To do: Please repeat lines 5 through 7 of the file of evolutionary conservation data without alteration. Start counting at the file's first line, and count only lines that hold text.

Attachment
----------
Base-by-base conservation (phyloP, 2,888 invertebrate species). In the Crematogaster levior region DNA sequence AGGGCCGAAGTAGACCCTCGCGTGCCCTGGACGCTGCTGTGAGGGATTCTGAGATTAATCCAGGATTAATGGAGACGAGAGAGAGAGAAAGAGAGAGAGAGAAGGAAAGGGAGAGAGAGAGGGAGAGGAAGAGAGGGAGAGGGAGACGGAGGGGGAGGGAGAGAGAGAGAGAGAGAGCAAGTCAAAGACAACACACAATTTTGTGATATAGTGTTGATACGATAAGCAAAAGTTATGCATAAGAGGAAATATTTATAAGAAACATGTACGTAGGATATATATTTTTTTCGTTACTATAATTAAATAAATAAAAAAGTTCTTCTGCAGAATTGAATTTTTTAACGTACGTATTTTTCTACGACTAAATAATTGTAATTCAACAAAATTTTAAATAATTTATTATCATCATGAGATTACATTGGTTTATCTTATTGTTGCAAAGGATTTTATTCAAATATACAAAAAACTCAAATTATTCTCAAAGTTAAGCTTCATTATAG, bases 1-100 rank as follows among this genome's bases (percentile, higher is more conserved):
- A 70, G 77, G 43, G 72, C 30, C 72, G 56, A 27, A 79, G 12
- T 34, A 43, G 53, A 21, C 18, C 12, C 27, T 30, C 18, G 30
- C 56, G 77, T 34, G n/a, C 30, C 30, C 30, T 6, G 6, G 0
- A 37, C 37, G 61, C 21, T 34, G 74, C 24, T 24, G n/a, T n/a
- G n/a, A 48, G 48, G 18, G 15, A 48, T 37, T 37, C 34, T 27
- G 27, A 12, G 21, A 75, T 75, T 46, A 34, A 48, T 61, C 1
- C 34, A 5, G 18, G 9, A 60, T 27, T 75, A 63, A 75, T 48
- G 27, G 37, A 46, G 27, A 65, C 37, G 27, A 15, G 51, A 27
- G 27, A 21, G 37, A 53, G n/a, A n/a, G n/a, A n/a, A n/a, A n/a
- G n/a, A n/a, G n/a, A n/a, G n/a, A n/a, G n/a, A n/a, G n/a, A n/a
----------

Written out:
- A 37, C 37, G 61, C 21, T 34, G 74, C 24, T 24, G n/a, T n/a
- G n/a, A 48, G 48, G 18, G 15, A 48, T 37, T 37, C 34, T 27
- G 27, A 12, G 21, A 75, T 75, T 46, A 34, A 48, T 61, C 1